AC/DC Hit California

AC/DC PLAYED their West Coast debut at the legendary Whisky A Go Go in Los Angeles, with the club fully living up to its legend of being crowded with elderly-type industry people whose complete lack of enthusiasm for rock’n’roll is always a sure bet to put a damper on any show.

After the opening night, few people came to see the band and most of those who did, seemed totally devoid of energy. Welcome to California, guys. From L.A. the band flew to San Francisco, a town not blessed with any real Record Industry. Where there couldn’t have been more than 80 people in the Whisky the night before, 750 fans packed each of AC/DC’s four shows at the Old Waldorf in S.F. Each show was completely sold-out – and sold-out to devoted fans of the hard-rockin’ Aussies, fans as eager to get down and show their stuff as the band was.

And the band was! These guys rock out. Perhaps Angus Young, their Billy Gibbons-oid guitar genius, was a trifle self-indulgent, perhaps even a little [God forbid] excessive with the licks for the hard-core pinhead set, but most rock’n’rollers could relate right away to their raw, basic youthful energy. AC/DC does a show cathartic in the way a Patti Smith show is cathartic. Sure, the albums are great, but there are just some bands that ya gotta see live. When Patti performs live and sings “Redondo Beach is a beach where women love other women,” there ain’t no room for misinterpretation. And when Bon Scott is wailing “gonhorrea” in the introduction to ‘The Jack’, sounding like a cantor blessing the bread on Yom Kippur, all the speculation about lyrical, interpretation stops.

Like a lot of bands, AC/DC isn’t too keen on being pegged into any cultish categories. “We just call ourselves a rock band,” Angus told the ROCKER after their San Francisco opening. “We don’t like being classified as a ‘punk rock’ band. Not everyone can be punk rock. It’s great that there are new bands, fresh faces and all, but there are good bands and bad bands, within that punk rock. Actually the punk thing is pretty cool in America. It’s not like England where it’s a very political thing – a dole queue type thing. There’s too much money over here to classify all the punk bands as dole queues and dropouts. It’s just a young thing – new breed type thing. If I said we were a punk band, people would say, ‘Yeah, right. These bands are violent; they like shittin’ and pissin’ on carpets, smashin’ up rooms and the like. A lot of people get the wrong idea and get turned off and don’t wanna see ya.”

Of course, AC/DC isn’t exactly the band to complain about punks’ violent image. Their first US release, High Voltage, featured four incendiary letters – one to Angus and Malcom’s mom and one each to each of the other band members – emphasizing problems the band has had with school masters, club owners and parents of fans. And their music isn’t exactly what you’d call laid back. Bon actually had one of the original, uncensored letters that was used on the album cover. The un-toned-down version summed him up as a “foul, rotten, filthy, sordid, disgusting, sex-starved, revolting, used-up bastard.”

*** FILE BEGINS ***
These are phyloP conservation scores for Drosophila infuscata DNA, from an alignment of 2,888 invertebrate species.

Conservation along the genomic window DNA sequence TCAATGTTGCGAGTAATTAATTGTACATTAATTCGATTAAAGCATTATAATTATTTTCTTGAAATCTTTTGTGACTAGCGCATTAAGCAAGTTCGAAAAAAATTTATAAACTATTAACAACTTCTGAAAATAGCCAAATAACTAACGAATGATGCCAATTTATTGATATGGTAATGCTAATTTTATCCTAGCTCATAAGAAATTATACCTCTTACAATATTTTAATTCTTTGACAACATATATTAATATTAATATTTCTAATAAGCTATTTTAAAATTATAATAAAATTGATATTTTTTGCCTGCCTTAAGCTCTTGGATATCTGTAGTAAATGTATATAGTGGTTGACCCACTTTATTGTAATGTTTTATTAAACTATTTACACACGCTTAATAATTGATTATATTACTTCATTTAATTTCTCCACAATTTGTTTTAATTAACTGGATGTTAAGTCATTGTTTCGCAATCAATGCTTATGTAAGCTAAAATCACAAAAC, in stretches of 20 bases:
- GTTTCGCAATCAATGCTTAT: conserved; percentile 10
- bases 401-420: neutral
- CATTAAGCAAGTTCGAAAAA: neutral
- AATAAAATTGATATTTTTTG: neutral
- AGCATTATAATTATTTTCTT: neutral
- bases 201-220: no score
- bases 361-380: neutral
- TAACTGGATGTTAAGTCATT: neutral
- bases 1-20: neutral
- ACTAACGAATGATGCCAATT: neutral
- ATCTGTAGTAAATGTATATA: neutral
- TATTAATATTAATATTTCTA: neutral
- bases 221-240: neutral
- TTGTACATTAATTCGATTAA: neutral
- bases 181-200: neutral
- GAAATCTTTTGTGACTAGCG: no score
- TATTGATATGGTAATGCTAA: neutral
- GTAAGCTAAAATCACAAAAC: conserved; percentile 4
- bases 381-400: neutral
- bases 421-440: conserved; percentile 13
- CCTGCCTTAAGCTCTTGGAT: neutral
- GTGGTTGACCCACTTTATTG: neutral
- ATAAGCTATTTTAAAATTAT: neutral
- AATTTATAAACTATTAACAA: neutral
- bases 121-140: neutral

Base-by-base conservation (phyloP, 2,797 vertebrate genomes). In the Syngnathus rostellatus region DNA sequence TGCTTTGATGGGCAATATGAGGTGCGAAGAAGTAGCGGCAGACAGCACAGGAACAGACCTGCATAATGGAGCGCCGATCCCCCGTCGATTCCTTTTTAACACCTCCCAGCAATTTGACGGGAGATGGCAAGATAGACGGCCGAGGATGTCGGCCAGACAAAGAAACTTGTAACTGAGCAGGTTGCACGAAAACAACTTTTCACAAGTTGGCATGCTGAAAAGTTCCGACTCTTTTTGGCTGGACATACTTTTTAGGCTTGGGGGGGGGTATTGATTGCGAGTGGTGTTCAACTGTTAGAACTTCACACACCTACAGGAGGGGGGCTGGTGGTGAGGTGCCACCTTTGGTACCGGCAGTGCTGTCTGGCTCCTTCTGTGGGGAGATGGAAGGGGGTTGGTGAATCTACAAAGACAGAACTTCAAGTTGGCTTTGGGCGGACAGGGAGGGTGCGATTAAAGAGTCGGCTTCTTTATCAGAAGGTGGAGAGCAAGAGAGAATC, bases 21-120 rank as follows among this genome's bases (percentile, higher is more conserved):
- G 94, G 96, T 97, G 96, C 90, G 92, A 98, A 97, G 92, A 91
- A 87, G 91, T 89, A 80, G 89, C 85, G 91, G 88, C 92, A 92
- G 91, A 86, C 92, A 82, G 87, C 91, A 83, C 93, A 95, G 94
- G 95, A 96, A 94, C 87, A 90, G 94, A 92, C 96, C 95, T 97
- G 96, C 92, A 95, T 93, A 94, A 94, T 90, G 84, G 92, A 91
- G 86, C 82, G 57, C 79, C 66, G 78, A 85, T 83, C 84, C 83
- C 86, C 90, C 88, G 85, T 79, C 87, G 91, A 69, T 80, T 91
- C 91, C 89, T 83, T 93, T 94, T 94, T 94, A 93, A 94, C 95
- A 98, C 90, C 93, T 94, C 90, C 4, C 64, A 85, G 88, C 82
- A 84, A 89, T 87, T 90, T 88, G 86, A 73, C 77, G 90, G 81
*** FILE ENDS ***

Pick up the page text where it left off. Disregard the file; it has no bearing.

I don’t know; he seemed like a nice enough chap when we talked with him – even if he does have a funny accent. As far as the sex-starved stuff…well, even if Bon is, Angus sure ain’t. After a complement on the band’s faster-than-lightening version of ‘Baby Please Don’t Go’, during which Angus rides through the audience on Bon’s shoulders, Angus complained that it had been a very painful experience. “Some chick was suckin’ me dick and bit the end of me dick – left these big teeth marks in there. Backstage; big tits; a huge, tall chick.”

“I had him on my shoulders out in the audience,” recalled Bon, “and he was shoutin’, ‘put me down, put me down, me balls, me balls,'” I don’t know – coulda fooled me; I mean it sounded like a pretty good tune, even wrote it down in my notes as a high point of the set. But AC/DC didn’t always have it that easy picking up on the chickies at gigs. Because of the name, they’ve had a lot of weird bookings through the years.

“The first time we ever toured,” said Angus, “we were with that guy from here…what’s his name?”

“Yeah, Lou Reed; and so consequently people said, ‘Oh, AC/DC and Lou Reed. This is gonna be a big bisexual show.’ Every gay place in the country booked us on the name alone.”

But even if Angus wasn’t meeting any little girls on the shows, he dug the gigs. “They were some of the best shows we ever done. They loved it,” he enthused. “Yeah,” interjected Bon, “especially Angus’ school uniform and shorts. They went crazy.”

Well, the audiences in San Francisco didn’t look any gayer than any audience, but they went crazy over the band anyway. They’ve got a strong rock’n’roll/boogie following, dedicated to guitarmanship, high energy and raw power. AC/DC doesn’t use safety pins, never went to art school, and they sure don’t limit themselves to 2 or 3 chords, but if new wave is a reaffirmation of rock’n’rolls traditional values, this band is an important part of it.

© Howie KleinNew York Rocker, November 1977

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